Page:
Ken Matsushima, Kaan Yagmurlu, Michihiro Kohno and Albert L. Rhoton Jr.
Fissure dissection is routinely used in the supratentorial region to access deeply situated pathology while minimizing division of neural tissue. Use of fissure dissection is also practical in the posterior fossa. In this study, the microsurgical anatomy of the 3 cerebellar-brainstem fissures (cerebellomesencephalic, cerebellopontine, and cerebellomedullary) and the various procedures exposing these fissures in brainstem surgery were examined.
Seven cadaveric heads were examined with a microsurgical technique and 3 with fiber dissection to clarify the anatomy of the cerebellar-brainstem and adjacent cerebellar fissures, in which the major vessels and neural structures are located. Several approaches directed along the cerebellar surfaces and fissures, including the supracerebellar infratentorial, occipital transtentorial, retrosigmoid, and midline suboccipital approaches, were examined. The 3 heads examined using fiber dissection defined the anatomy of the cerebellar peduncles coursing in the depths of these fissures.
Dissections directed along the cerebellar-brainstem and cerebellar fissures provided access to the posterior and posterolateral midbrain and upper pons, lateral pons, floor and lateral wall of the fourth ventricle, and dorsal and lateral medulla.
Opening the cerebellar-brainstem and adjacent cerebellar fissures provided access to the brainstem surface hidden by the cerebellum, while minimizing division of neural tissue. Most of the major cerebellar arteries, veins, and vital neural structures are located in or near these fissures and can be accessed through them.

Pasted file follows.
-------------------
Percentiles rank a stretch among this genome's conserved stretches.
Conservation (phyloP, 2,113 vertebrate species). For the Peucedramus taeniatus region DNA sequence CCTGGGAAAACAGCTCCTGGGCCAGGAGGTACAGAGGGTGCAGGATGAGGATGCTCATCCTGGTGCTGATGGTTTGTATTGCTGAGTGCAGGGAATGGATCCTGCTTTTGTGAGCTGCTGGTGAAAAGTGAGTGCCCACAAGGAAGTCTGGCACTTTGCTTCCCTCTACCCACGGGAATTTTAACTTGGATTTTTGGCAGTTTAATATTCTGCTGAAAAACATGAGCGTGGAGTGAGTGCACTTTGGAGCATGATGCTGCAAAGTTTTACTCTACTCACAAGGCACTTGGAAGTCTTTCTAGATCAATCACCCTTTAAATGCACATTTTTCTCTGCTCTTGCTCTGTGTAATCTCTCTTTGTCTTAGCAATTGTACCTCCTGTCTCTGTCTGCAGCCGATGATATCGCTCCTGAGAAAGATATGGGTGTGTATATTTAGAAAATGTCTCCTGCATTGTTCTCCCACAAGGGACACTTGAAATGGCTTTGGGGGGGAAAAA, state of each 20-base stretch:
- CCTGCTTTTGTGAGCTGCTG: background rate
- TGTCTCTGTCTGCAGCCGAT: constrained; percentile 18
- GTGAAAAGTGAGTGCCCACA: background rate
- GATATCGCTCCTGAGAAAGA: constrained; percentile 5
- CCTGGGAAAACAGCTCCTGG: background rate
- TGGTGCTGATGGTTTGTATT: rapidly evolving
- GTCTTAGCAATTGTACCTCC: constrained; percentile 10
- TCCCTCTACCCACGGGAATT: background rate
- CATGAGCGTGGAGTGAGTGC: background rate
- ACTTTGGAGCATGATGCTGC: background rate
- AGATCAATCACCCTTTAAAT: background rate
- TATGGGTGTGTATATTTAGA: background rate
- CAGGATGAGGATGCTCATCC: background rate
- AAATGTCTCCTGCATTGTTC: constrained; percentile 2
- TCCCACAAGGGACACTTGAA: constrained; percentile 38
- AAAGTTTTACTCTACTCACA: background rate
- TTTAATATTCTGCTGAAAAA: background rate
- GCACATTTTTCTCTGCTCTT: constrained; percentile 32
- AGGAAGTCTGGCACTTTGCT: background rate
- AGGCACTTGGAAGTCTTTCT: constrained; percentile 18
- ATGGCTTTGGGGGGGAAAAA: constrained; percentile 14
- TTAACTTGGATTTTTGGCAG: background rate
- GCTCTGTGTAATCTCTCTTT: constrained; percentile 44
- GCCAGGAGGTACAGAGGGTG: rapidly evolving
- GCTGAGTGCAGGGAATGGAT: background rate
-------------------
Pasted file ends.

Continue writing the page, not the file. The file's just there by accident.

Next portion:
Tomas Poblete, Xiaochun Jiang, Noritaka Komune, Ken Matsushima and Albert L. Rhoton Jr.
There continues to be confusion over how best to preserve the branches of the facial nerve to the frontalis muscle when elevating a frontotemporal (pterional) scalp flap. The object of this study was to examine the full course of the branches of the facial nerve that must be preserved to maintain innervation of the frontalis muscle during elevation of a frontotemporal scalp flap.
Dissection was performed to follow the temporal branches of facial nerves along their course in 5 adult, cadaveric heads (n = 10 extracranial facial nerves).
Preserving the nerves to the frontalis muscle requires an understanding of the course of the nerves in 3 areas. The first area is on the outer surface of the temporalis muscle lateral to the superior temporal line (STL) where the interfascial or subfascial approaches are applied, the second is in the area medial to the STL where subpericranial dissection is needed, and the third is along the STL. Preserving the nerves crossing the STL requires an understanding of the complex fascial relationships at this line. It is important to preserve the nerves crossing the lateral and medial parts of the exposure, and the continuity of the nerves as they pass across the STL. Prior descriptions have focused largely on the area superficial to the temporalis muscle lateral to the STL.
Using the interfascial-subpericranial flap and the subfascial-subpericranial flap avoids opening the layer of loose areolar tissue between the temporal fascia and galea in the area lateral to the STL and between the galea and frontal pericranium in the area medial to the STL. It also preserves the continuity of the nerve crossing the STL. This technique allows for the preservation of the nerves to the frontalis muscle along their entire trajectory, from the uppermost part of the parotid gland to the frontalis muscle.